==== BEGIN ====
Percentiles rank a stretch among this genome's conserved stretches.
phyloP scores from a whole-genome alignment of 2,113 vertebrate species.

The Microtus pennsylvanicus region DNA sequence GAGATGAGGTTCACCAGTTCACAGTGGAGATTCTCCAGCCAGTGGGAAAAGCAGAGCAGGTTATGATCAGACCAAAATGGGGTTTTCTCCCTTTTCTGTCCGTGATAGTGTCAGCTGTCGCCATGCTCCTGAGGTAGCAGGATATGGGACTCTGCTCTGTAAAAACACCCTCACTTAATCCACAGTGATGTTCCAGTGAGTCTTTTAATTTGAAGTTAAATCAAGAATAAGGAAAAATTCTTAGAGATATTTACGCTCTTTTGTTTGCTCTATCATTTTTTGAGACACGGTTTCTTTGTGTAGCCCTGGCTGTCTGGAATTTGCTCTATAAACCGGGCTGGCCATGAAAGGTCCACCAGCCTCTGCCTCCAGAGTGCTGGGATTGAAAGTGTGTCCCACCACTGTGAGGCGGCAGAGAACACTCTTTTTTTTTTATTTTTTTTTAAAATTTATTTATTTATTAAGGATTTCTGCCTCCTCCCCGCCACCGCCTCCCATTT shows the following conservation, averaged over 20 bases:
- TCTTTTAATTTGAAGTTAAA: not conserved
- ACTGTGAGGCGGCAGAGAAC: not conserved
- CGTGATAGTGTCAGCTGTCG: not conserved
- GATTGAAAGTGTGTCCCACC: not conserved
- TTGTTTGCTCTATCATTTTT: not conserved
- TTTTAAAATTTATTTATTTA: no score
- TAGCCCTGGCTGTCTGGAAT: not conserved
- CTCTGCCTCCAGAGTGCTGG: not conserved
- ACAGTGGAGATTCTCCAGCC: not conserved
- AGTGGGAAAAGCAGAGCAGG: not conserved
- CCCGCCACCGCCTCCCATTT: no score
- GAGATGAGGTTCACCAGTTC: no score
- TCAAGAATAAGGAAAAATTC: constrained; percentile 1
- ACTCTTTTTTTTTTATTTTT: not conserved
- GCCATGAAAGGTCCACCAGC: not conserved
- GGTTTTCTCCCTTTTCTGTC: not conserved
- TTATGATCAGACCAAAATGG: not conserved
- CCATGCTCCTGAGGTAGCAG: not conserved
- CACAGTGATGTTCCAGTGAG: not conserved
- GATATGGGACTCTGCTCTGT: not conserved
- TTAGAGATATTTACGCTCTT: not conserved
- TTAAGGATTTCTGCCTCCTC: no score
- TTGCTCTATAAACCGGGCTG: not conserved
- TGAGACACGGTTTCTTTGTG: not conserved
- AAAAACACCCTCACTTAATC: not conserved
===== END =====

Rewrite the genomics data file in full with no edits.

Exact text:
Percentiles rank a stretch among this genome's conserved stretches.
phyloP scores from a whole-genome alignment of 2,113 vertebrate species.

The Microtus pennsylvanicus region DNA sequence GAGATGAGGTTCACCAGTTCACAGTGGAGATTCTCCAGCCAGTGGGAAAAGCAGAGCAGGTTATGATCAGACCAAAATGGGGTTTTCTCCCTTTTCTGTCCGTGATAGTGTCAGCTGTCGCCATGCTCCTGAGGTAGCAGGATATGGGACTCTGCTCTGTAAAAACACCCTCACTTAATCCACAGTGATGTTCCAGTGAGTCTTTTAATTTGAAGTTAAATCAAGAATAAGGAAAAATTCTTAGAGATATTTACGCTCTTTTGTTTGCTCTATCATTTTTTGAGACACGGTTTCTTTGTGTAGCCCTGGCTGTCTGGAATTTGCTCTATAAACCGGGCTGGCCATGAAAGGTCCACCAGCCTCTGCCTCCAGAGTGCTGGGATTGAAAGTGTGTCCCACCACTGTGAGGCGGCAGAGAACACTCTTTTTTTTTTATTTTTTTTTAAAATTTATTTATTTATTAAGGATTTCTGCCTCCTCCCCGCCACCGCCTCCCATTT shows the following conservation, averaged over 20 bases:
- TCTTTTAATTTGAAGTTAAA: not conserved
- ACTGTGAGGCGGCAGAGAAC: not conserved
- CGTGATAGTGTCAGCTGTCG: not conserved
- GATTGAAAGTGTGTCCCACC: not conserved
- TTGTTTGCTCTATCATTTTT: not conserved
- TTTTAAAATTTATTTATTTA: no score
- TAGCCCTGGCTGTCTGGAAT: not conserved
- CTCTGCCTCCAGAGTGCTGG: not conserved
- ACAGTGGAGATTCTCCAGCC: not conserved
- AGTGGGAAAAGCAGAGCAGG: not conserved
- CCCGCCACCGCCTCCCATTT: no score
- GAGATGAGGTTCACCAGTTC: no score
- TCAAGAATAAGGAAAAATTC: constrained; percentile 1
- ACTCTTTTTTTTTTATTTTT: not conserved
- GCCATGAAAGGTCCACCAGC: not conserved
- GGTTTTCTCCCTTTTCTGTC: not conserved
- TTATGATCAGACCAAAATGG: not conserved
- CCATGCTCCTGAGGTAGCAG: not conserved
- CACAGTGATGTTCCAGTGAG: not conserved
- GATATGGGACTCTGCTCTGT: not conserved
- TTAGAGATATTTACGCTCTT: not conserved
- TTAAGGATTTCTGCCTCCTC: no score
- TTGCTCTATAAACCGGGCTG: not conserved
- TGAGACACGGTTTCTTTGTG: not conserved
- AAAAACACCCTCACTTAATC: not conserved